He currently serves as the Chief Security Officer (CSO) and Chief Strategist for Security Mentor Inc. He is leading the development and implementation of Security Mentor’s industry-leading cyber training, consulting and workshops for end users, managers and executives in the public and private sectors. He has advised senior leaders at the White House, National Governors Association (NGA), National Association of State CIOs (NASCIO), U.S. Department of Homeland Security (DHS), federal, state and local government agencies, Fortune 500 companies, small businesses and nonprofit institutions.

He has more than 30 years of experience in the computer industry, beginning his career with the National Security Agency. He worked for three years in England as a senior network engineer for Lockheed Martin (formerly Loral Aerospace) and for four years as a technical director for ManTech International in a US/UK military facility.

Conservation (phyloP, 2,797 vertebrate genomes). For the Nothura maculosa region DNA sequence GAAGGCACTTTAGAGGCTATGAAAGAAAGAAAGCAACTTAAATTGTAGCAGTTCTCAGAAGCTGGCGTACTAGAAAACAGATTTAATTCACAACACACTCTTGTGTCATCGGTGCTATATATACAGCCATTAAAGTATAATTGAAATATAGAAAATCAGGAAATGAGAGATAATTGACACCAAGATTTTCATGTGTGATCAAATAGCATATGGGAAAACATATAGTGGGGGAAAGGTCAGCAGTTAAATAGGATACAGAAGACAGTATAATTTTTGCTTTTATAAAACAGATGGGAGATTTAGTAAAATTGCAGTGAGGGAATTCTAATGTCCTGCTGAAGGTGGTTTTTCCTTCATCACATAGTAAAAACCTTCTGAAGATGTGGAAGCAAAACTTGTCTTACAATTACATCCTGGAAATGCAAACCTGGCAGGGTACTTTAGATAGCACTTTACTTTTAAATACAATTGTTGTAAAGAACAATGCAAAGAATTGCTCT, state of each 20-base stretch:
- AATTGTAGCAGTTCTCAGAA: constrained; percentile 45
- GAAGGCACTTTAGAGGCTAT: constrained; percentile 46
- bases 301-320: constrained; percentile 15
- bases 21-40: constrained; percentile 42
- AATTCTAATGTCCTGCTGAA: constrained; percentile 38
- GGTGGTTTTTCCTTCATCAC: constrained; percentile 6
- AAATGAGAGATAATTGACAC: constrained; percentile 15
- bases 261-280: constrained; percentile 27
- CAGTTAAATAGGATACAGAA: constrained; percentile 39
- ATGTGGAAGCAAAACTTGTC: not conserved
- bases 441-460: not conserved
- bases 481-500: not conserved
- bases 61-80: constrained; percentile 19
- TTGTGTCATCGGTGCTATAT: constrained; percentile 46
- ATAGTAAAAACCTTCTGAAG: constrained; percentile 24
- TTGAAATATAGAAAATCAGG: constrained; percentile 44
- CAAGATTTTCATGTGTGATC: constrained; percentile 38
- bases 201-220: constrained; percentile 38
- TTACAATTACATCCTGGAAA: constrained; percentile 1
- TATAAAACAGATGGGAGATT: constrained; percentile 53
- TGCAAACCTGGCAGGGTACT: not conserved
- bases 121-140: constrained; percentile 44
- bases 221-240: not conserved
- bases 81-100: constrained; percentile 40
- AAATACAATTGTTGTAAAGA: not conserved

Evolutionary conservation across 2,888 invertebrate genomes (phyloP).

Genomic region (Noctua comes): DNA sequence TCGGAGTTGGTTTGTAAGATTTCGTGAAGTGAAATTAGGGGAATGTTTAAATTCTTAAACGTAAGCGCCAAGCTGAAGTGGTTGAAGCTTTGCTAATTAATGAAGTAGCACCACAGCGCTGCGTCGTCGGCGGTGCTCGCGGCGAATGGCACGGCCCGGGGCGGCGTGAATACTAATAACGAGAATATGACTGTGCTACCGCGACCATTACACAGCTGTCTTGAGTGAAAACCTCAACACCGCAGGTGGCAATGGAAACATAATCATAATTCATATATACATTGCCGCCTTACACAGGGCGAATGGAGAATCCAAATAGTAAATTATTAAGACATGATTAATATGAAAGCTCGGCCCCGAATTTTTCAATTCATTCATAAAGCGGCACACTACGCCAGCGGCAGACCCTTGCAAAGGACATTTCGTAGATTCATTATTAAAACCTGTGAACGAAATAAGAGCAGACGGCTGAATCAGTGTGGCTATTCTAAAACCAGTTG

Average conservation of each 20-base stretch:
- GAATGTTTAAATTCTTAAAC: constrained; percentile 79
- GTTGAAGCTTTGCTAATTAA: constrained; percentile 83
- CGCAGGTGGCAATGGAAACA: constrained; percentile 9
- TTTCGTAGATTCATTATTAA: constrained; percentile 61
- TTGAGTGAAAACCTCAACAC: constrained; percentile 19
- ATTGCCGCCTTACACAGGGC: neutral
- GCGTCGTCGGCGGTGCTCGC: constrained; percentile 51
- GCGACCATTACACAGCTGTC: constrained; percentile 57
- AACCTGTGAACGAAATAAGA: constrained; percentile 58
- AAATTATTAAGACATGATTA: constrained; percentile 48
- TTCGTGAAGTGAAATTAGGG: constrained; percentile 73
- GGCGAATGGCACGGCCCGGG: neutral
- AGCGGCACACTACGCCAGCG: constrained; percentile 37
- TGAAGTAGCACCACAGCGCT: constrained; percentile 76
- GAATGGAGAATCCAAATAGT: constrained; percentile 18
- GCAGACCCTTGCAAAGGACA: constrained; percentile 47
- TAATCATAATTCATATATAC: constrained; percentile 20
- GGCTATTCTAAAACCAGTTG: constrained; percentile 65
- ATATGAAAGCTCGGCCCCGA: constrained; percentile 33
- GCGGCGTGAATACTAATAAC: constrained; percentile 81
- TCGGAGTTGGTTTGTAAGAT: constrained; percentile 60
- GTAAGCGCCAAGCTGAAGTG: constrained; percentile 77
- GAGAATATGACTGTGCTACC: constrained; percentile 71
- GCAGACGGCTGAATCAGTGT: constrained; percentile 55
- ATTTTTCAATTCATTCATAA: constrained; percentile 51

Lohrmann is the author of two books: Virtual Integrity: Faithfully Navigating the Brave New Web and BYOD for You: The Guide to Bring Your Own Device to Work. He has been a keynote speaker at global security and technology conferences from South Africa to Dubai and from Washington, D.C., to Moscow.

He holds a master's degree in computer science (CS) from Johns Hopkins University in Baltimore, and a bachelor's degree in CS from Valparaiso University in Indiana.

Follow Lohrmann on Twitter at: @govcso